Continued macroeconomic pressures, including a sustained decline in new home sales and cash-out refinancing volumes that are a catalyst for home products activity, forced apparel brands to deeply discount products. Consumers pulled back on the significant sales volume growth experienced throughout the pandemic and broadly shifted away from goods purchases and toward services like travel and dining out.
To continue to garner investor interest, consumer goods companies will need to display strong customer connection, including through sustainable offerings and better-for-all product appeal, and capitalize on growth in consumer recreational activities, including consumer facing technology. Companies focused on pet goods and services will continue to be an area of interest for investors as the pet adoption boom throughout the pandemic will be a driver of sustained cash flow for these businesses over the next few years.
We expect to see continued strength in both luxury goods and beauty, as price pressures are unlikely to affect consumers in this space. Perhaps the largest tailwind for luxury products is the pending re-opening of China and re-entry into the United States. Asian consumers, who are flush with excess savings, are likely to be a catalyst for these brands this year.
While luxury beauty is expected to perform well, mass market beauty is unlikely to experience the same level of deal flow as 2021 and last year, as strategic investors pause to evaluate past acquisitions and as companies within this space are more acutely focused on pricing strategies.
Further, more importance will be placed on beauty brands to demonstrate the ability to maintain or expand direct-to-consumer momentum, as well as the ability to develop sales performance within retail channels in order to drive investor interest.
Inventory will continue to be a focus for investors, as those brands that were unable to unload excess inventories through deep discounting around the holiday shopping season will need to demonstrate an ability to liquidate excess product without significant margin erosion.
Retail and restaurant
Retail and restaurant deal activity was the lone bright spot within consumer products as sector transactions remained relatively static in the fourth quarter.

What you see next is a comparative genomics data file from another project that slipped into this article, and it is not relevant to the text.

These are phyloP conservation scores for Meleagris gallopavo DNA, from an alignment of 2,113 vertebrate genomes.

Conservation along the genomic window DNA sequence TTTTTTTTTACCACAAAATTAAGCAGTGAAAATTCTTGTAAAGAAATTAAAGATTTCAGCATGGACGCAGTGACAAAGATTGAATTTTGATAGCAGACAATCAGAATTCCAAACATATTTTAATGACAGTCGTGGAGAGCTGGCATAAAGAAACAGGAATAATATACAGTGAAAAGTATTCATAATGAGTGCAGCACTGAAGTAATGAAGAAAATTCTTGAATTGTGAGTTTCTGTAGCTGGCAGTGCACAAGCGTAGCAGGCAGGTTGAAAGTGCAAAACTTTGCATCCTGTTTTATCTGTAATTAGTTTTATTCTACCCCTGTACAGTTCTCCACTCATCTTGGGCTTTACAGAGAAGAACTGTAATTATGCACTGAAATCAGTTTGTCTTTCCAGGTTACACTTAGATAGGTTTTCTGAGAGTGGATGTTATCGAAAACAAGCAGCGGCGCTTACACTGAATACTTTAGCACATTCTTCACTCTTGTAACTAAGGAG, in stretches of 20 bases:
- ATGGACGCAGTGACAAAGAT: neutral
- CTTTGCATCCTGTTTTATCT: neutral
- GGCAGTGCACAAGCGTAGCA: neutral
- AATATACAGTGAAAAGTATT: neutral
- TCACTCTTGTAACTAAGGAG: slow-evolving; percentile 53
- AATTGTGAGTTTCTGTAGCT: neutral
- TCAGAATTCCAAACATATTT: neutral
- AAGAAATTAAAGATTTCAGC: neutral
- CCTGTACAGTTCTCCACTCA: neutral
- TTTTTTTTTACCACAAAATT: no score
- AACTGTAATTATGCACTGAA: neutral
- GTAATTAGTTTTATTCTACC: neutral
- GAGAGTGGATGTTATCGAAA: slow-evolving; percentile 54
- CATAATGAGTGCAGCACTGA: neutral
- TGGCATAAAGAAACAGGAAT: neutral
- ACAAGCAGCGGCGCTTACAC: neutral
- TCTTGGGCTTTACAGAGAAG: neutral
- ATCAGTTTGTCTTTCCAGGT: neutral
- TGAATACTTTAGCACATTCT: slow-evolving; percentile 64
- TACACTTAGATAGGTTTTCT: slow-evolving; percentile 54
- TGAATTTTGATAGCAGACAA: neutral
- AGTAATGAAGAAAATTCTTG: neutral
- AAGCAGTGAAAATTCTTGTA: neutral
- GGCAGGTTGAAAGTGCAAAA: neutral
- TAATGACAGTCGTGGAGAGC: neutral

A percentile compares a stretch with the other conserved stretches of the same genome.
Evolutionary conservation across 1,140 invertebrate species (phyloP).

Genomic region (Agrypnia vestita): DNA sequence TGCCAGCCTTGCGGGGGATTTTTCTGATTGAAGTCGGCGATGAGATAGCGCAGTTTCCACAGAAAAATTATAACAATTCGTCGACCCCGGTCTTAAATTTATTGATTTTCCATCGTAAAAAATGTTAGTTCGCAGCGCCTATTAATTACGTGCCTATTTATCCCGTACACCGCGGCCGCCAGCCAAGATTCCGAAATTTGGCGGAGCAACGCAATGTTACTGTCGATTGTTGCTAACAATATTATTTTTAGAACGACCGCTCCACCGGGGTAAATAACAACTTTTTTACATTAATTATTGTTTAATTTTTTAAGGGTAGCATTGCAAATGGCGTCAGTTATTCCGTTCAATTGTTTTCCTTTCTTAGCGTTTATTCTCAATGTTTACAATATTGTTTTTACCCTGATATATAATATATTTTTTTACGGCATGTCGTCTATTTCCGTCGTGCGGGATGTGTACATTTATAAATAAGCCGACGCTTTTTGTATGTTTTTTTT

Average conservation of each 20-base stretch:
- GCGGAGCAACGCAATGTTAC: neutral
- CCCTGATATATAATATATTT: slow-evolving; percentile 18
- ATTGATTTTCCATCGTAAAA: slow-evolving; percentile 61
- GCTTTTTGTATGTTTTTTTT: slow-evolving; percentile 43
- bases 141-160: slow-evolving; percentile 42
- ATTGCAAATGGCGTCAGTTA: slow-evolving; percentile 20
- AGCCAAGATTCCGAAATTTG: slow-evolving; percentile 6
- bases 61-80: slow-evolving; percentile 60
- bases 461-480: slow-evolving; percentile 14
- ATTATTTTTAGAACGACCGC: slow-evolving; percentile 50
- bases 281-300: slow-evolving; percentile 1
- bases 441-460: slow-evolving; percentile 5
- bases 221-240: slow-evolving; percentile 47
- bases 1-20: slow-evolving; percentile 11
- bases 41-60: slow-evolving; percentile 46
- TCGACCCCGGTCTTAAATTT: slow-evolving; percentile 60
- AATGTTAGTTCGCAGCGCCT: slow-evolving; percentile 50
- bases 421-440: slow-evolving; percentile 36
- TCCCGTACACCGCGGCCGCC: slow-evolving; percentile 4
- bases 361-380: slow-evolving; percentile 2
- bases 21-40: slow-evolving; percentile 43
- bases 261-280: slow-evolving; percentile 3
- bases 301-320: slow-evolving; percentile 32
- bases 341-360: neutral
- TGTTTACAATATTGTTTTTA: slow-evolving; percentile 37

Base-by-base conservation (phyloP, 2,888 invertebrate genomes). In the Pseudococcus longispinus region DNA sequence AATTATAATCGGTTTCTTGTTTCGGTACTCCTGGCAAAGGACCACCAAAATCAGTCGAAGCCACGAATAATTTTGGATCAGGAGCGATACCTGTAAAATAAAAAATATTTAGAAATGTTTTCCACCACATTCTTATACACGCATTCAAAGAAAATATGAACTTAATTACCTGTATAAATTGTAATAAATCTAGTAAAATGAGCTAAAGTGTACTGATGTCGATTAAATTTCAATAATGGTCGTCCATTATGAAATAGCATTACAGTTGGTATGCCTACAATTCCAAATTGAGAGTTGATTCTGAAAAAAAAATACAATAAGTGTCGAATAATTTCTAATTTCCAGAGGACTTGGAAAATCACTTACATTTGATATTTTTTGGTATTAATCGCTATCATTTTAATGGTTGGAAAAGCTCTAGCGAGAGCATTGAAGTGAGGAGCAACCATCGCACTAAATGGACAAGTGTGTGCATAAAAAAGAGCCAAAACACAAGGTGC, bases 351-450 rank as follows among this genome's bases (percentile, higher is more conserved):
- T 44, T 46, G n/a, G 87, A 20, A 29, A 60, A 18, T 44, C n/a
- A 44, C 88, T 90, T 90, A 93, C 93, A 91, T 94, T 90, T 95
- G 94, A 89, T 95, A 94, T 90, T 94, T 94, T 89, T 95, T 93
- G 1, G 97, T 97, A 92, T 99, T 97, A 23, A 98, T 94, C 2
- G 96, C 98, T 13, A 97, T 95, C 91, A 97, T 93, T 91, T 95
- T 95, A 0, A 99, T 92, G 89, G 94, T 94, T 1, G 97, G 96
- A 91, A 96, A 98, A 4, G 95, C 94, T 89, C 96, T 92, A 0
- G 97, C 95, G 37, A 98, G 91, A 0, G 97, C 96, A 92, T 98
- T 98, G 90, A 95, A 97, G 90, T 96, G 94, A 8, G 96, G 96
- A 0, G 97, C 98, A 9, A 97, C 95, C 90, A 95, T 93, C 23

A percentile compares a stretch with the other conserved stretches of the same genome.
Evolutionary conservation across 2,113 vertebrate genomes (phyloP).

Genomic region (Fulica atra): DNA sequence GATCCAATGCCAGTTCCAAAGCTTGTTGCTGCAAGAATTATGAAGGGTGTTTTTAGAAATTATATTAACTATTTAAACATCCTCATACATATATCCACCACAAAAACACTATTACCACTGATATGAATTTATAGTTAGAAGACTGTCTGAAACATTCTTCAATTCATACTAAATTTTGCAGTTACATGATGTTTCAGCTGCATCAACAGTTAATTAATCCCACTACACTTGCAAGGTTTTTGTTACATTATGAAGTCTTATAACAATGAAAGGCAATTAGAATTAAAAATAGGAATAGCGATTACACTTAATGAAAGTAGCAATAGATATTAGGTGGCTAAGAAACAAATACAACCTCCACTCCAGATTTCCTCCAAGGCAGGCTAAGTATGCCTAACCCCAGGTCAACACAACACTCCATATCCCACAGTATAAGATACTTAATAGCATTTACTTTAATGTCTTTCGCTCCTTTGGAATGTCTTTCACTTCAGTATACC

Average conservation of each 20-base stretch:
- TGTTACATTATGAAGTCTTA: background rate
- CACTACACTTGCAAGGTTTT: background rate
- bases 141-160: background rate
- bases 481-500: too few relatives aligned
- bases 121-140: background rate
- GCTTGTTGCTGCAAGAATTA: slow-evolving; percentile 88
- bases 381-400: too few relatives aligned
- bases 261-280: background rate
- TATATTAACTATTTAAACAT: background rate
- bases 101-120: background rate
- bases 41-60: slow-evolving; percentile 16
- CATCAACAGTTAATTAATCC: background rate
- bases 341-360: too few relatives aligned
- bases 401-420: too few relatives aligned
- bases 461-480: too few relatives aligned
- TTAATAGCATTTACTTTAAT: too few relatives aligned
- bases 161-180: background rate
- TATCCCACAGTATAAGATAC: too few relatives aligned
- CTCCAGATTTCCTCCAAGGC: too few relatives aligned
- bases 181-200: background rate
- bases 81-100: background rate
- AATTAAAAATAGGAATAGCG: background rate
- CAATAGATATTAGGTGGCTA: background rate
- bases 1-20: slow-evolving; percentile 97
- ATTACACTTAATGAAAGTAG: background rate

We expect the planned acquisition of Albertsons by Kroger will be a catalyst for additional activity within the grocery and convenience store space; as companies leverage operational capabilities across a larger footprint of physical stores. Additionally, the restaurant space, which has been a focus of recent consolidation efforts, is expected to continue this trend as franchisors focus on rightsizing footprints and reevaluate brand diversification.
Further, we expect plenty of activity within the experiences/services space as these businesses attract additional consumer dollars amid the shift in spending from goods to services. We anticipate continued strong activity within the personal care and auto services spaces, while investor interest grows within emerging franchises such as pet grooming and boarding, and home services. It remains to be seen how sustainable demand for these services will be as a potential recession is looming in the second half of the year.
- Astorg, Solina Group acquired Saratoga Food Specialties, a producer of dry spine blending’s that was previously part of Smithfield Foods portfolio, in November 2022.
- MTY Food Group acquired Wetzel’s Pretzels, a quick service food franchise restaurant, in December 2022.
- Better For You Holdings, Clearlake Capital Group acquired Popchips from VMG Partners in November 2022.
- CapitalSpring acquired Bell American, an operator of fast food restaurant chains, in December 2022
- Digital Brands acquired Sundry Clothing, a lifestyle apparel brand, in December 2022
- Norwest Mezzanine Partners, Sentinel Capital Partners acquired L2 brands, a designer and manufacturer of college, leisure and corporate apparel, in November 2022.
RSM contributors: Tom Martin, Kunal Bhatt, Paddy King, Ryan Schloer